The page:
in reply to Not sure how to handle this scope

I wouldn't re-use the same variable name for a lexical that has already been defined. Also, don't put a postfix if on a my, as its behavior is undefined - see the note at the bottom of the section Statement Modifiers. Instead, you could do:

my $self = OO->new( $cat ); { my $inner_self = $ARGV[0] eq 'Fido' ? OO->new( $dog ) : $self; say $inner_self->species(); }

Note you shouldn't use Indirect Object Syntax either.

Update: Added some details to the above. Plus, why don't you just do this?

my $self = OO->new( $ARGV[0] eq 'Fido' ? $dog : $cat );

It's also a bit unusual to use $self as the variable name for a newly created object, since $self is usually used as the first argument to a method call, i.e. it's an existing object.

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Re^2: Not sure how to handle this scope (updated)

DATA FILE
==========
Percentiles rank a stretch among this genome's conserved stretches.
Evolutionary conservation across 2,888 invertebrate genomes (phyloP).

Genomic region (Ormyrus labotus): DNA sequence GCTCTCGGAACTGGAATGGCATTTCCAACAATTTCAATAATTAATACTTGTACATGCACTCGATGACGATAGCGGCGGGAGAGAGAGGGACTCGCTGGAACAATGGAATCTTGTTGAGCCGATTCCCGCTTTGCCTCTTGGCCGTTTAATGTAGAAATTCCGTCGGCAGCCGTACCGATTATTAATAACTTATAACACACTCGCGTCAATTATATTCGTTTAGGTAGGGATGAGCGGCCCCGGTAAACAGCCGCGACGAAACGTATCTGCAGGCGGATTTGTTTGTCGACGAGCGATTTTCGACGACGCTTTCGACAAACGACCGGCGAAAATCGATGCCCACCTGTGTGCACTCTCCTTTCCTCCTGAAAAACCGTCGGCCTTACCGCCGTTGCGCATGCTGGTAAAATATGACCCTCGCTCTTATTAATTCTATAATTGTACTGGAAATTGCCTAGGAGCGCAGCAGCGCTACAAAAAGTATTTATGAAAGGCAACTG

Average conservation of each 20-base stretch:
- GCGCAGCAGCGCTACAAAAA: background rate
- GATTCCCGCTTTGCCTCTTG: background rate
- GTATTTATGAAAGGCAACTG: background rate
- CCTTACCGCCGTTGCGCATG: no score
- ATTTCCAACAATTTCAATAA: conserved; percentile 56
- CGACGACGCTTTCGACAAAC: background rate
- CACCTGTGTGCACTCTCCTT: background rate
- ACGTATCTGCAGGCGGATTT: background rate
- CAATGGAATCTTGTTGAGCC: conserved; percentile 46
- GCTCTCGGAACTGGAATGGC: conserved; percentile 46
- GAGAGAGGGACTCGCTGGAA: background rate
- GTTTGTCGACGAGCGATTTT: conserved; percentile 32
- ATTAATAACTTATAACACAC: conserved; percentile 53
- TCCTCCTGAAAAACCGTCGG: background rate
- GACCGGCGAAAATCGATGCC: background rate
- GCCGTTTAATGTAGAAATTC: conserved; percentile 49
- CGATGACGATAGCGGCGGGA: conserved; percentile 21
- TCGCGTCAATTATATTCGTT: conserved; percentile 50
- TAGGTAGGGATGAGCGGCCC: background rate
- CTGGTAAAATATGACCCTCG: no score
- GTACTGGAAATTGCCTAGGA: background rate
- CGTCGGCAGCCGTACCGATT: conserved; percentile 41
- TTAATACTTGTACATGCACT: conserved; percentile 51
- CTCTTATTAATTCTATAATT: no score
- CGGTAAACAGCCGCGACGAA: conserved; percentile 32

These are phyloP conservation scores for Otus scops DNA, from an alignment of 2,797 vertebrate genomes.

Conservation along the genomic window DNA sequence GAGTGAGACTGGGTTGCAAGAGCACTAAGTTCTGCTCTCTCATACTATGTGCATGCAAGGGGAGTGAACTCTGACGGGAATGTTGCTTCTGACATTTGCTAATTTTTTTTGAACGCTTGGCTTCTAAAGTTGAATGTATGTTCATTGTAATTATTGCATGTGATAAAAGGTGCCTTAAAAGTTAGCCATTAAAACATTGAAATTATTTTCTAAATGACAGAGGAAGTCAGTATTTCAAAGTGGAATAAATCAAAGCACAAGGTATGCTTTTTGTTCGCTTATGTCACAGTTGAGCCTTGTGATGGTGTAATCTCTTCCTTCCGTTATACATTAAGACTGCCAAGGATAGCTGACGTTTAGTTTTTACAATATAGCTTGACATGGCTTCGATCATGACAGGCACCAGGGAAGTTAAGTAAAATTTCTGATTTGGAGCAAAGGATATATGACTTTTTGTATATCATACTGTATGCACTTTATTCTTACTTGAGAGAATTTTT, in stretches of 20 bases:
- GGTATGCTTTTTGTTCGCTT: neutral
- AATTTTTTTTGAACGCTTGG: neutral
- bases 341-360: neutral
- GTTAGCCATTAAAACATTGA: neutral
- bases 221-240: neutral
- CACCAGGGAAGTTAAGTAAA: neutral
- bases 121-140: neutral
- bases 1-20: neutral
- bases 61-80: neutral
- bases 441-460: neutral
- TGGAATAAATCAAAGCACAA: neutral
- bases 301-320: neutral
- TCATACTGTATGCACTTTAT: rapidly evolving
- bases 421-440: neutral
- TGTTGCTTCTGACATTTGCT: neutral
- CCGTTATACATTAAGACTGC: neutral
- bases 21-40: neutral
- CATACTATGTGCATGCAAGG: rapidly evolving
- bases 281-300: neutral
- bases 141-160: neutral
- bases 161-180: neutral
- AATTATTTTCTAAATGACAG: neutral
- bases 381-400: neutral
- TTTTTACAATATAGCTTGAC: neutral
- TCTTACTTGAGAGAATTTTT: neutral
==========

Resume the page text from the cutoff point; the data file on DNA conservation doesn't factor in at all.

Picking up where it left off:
by Anonymous Monk on Aug 18, 2021 at 18:13 UTC
    Strongly agree. "Re-using" a variable name, particularly one like $self, is a recipe for obtuse code that will be very difficult for your inevitable successor to understand and debug.
      Thanks guys, I left out a lot of details- but the { } are actually a forked loop and the self that contains the mysql handle goes away for each fork. That's why I'm trying to do this- BUT I want to run sometimes forked , and sometimes not, and for the not case- I want to use the object from outside the loop.. I realize this if pretty fugly but there is a lot of motivation to do it.

      But aisde from all that the real question is why does self go undef, and not use the scope outside the braces?

        Maybe give the inner variable a different name and assign it the value from the "main" handle in the non-fork case?

        my $main_dbh = DBI->connect(...); while( 1 ) { my $dbh; if( $forked ) { $dbh = DBI->connect(...); } else { $dbh = $main_dbh; }; $dbh->selectall_arrayref($sql); }